Written by Mikhael Kowalak


The American Revolution and the Story as Allegory

 Setting “Rip Van Winkle” in the state of New York before and after the American Revolution, Washington Irving uses allegory to create an American Romantic folktale that strengthens the national identity of the newly formed country.

The protagonist Rip Van Winkle goes through a crisis of identity when he wakes up after the American Revolution wondering “whether both he and the world around him [are] not bewitched.” As soon as he can “[take] his place once more” in the changed society “making friends among the rising generation” (713)[1], his crisis is resolved. Following the classical plot for a male hero, he is reintegrated into the village. His new identity allows him to be free from “the yoke of old England”, and especially “the yoke of matrimony” (713). Talking about the two yokes in the same paragraph, the narrator suggests a parallel between the Americans becoming independent from England and Rip becoming independent from his wife. Just like Rip, the Americans had to free themselves to find their new identity.

This parallel of struggle for independence is the key for seeing Rip’s wife, Dame Van Winkle, as a symbol for England and Rip as a symbol for British colonies in America. So, according to the narrator, the British colony is “henpecked” (703) by England, but obedient. Since the sexist terms are, on the surface level, aimed against a woman, the author seems to assume that the reader will agree more likely with his opinion about women and masculinity than with his opinion about the American Revolution. The supposedly male audience of Irving’s generation must have felt some pity for the “simple good-natured man” (703) who is submitted to “domestic tribulation” and “curtain lecture[s]” (704). At the same time they would also have laughed about this lazy and effeminate anti-hero who, as opposed to his “chivalrous” ancestors, is not a “martial character” (703) at all. Instead, the narrator ironically mentions, Rip has successfully developed “the virtues of patience and long-suffering” (704) to endure being controlled by his wife. On the allegorical level, the author points out that England has made her subjects in America develop these rather ‘feminine’ “blessings” (704) in order to maintain her rule. This means he implies that developing their masculine qualities would have been more natural to them.

Although Rip, representing the colonists, is so nicely submissive, Dame Van Winkle “[keeps] continually dinning in his ears about his idleness [and] his carelessness” (705). However, Rip does not lack “assiduity or perseverance” (704). He simply has no interest in “keeping his farm in order”, which his wife wants him to do, but “would never refuse to assist a neighbor” (704). While she “always [keeps her house] in neat order” (709), Rip is drawn to “the outside of the house – the only side which, in truth, belongs to a henpecked husband” (705). Irving lets his readers conclude the obvious reason for this behaviour: since Rip is dominated at home, he tries in his very passive way to escape his wife’s control. He does not seem to regard his land as his property, but more as his wife’s territory. Therefore his motivation to work there is very low.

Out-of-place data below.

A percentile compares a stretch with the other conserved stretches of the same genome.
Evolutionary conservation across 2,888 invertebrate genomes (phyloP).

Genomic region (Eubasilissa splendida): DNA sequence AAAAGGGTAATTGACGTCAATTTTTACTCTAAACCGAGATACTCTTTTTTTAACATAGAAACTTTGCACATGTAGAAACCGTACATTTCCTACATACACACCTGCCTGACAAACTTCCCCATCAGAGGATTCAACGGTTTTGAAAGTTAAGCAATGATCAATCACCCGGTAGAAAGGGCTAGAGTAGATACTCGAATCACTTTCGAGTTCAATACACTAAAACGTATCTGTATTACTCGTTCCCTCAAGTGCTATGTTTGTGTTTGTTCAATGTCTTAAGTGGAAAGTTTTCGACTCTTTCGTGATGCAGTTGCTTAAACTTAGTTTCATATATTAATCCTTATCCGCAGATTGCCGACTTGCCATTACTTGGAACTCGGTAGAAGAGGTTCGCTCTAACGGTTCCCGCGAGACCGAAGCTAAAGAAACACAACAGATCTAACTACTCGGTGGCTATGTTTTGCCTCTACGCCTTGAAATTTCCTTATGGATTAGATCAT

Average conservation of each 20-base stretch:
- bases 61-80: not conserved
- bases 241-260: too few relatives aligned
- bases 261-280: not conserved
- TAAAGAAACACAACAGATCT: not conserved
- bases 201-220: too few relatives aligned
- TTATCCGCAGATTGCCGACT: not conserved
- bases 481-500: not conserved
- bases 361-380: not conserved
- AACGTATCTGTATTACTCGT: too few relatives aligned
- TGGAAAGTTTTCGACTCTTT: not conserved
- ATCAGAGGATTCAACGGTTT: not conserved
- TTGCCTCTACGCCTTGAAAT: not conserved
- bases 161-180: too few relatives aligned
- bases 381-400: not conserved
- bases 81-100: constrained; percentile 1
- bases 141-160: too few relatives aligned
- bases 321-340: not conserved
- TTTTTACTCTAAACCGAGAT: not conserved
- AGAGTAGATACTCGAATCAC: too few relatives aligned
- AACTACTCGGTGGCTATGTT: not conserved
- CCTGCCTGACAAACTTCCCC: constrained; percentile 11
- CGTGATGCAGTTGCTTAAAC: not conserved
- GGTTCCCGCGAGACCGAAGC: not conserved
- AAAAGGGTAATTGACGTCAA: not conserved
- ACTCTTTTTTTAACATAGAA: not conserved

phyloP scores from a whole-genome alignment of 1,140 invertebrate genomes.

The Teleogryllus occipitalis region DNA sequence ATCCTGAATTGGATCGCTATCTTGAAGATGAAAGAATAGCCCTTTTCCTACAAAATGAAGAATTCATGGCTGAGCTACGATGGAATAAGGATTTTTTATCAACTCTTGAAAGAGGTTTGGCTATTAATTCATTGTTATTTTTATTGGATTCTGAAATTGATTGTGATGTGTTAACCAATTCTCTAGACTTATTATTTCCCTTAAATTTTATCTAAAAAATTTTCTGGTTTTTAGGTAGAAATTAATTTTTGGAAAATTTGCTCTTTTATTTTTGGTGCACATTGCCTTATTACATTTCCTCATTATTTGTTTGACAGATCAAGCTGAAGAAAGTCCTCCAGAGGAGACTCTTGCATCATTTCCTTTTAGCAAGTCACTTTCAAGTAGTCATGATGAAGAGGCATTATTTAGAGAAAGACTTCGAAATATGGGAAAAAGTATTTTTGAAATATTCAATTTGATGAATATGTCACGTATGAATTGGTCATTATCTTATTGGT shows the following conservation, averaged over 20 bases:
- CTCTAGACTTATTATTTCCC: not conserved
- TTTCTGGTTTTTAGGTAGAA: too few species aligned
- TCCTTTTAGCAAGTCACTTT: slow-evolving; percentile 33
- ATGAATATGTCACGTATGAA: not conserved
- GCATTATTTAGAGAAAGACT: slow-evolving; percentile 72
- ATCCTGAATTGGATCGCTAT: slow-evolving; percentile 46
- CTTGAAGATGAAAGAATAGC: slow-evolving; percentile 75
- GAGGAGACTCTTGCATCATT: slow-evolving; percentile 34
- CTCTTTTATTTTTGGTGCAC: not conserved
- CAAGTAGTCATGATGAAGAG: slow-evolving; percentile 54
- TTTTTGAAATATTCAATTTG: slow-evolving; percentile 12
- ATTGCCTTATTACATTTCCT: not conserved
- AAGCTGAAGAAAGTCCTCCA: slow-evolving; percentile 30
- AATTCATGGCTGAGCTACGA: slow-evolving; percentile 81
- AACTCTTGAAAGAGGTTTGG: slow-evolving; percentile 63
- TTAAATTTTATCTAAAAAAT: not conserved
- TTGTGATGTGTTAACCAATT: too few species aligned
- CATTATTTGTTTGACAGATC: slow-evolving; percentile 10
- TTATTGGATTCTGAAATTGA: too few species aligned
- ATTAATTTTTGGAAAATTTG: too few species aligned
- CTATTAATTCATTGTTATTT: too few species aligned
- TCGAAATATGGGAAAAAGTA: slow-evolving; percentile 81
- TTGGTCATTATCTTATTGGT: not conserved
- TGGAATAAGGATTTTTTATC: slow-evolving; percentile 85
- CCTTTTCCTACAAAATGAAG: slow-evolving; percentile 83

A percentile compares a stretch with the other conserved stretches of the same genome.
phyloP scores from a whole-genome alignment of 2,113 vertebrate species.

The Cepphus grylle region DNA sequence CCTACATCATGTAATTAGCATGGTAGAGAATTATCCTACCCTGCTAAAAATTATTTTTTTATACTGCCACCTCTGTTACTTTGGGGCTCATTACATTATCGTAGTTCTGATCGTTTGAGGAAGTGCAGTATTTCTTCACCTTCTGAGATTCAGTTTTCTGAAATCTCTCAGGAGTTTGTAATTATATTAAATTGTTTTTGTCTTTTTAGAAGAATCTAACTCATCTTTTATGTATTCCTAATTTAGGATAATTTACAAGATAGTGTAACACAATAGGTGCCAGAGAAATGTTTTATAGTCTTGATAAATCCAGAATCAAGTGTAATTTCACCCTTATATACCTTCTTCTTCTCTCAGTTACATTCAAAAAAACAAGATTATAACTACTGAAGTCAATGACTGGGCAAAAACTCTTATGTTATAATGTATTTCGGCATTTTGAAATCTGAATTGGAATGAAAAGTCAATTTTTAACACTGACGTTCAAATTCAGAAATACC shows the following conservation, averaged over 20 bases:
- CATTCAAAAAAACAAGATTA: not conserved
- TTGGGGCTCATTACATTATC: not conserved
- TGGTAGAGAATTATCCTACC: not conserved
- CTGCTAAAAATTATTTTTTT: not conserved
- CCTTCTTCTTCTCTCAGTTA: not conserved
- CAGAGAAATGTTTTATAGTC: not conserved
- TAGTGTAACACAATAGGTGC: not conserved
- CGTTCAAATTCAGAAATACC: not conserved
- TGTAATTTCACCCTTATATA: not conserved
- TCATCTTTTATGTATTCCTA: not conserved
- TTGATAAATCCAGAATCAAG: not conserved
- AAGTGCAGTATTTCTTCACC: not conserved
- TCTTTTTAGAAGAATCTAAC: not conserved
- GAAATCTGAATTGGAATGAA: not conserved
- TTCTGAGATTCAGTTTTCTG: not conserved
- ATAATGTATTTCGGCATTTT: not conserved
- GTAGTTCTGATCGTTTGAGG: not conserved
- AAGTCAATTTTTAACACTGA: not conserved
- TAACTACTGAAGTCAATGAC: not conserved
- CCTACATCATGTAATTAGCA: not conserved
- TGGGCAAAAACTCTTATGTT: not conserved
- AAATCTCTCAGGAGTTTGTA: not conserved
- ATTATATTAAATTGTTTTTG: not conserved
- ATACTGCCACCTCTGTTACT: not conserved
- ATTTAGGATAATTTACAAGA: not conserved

Rip shares his laziness with the ruling class of the village: “sages, philosophers, and other idle personages” (705) who, representing the society of colonial America, either talk “about nothing” or discuss with Van Bummel about “public events some months after they [have] takend place” (705). Instead of working or doing anything to influence current politics or free themselves, they just sit and talk.

This contrasts sharply with the “busy, bustling” (710) villagers he meets after his long sleep. The village inn, where he used to talk with his friends, is now filled with people who not only talk about current politics, but who vote, taking an active part in politics. Even Van Bummel has become very active, first as “a great militia general” (711), presumably in the revolutionary war against England, and “now in Congress” (711). Just like most of the society, the American Revolution has also transformed him. While Rip’s children “were ragged and wild as if they belonged to nobody” (704) before the revolution, his daughter has now a “snug, well-furnished house, and a stout cheery farmer for a husband”, which shows that the new generation of Americans (with the exception of Rip’s son) is successful.

Nevertheless, Rip Van Winkle does not change. He is reintegrated into the village as a member of the old generation “at that happy age when a man can be idle with impunity” (713). When he “[shrugs] his shoulders […]; which might pass either for an expression of resignation to his fate or joy at his deliverance” (713) hearing his dead wife’s name, we can see how much he still has the same behaviour he had when his wife was alive.

Washington Irving contrasts the pitiful, grotesque, effeminate and passive anti-hero Rip Van Winkle as a symbol for the inhabitants of the British colonies in America with the active and successful generation of free American citizens. This way, he gives the Americans every reason to be proud of their new identity as ‘emancipated’ and not emasculated citizens.

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[1] All quotations are, if not indicated differently, from Pickering, James H. (Ed.) Fiction one hundred : an anthology of short fiction. Upper Saddle River: Prentice Hall, 2004.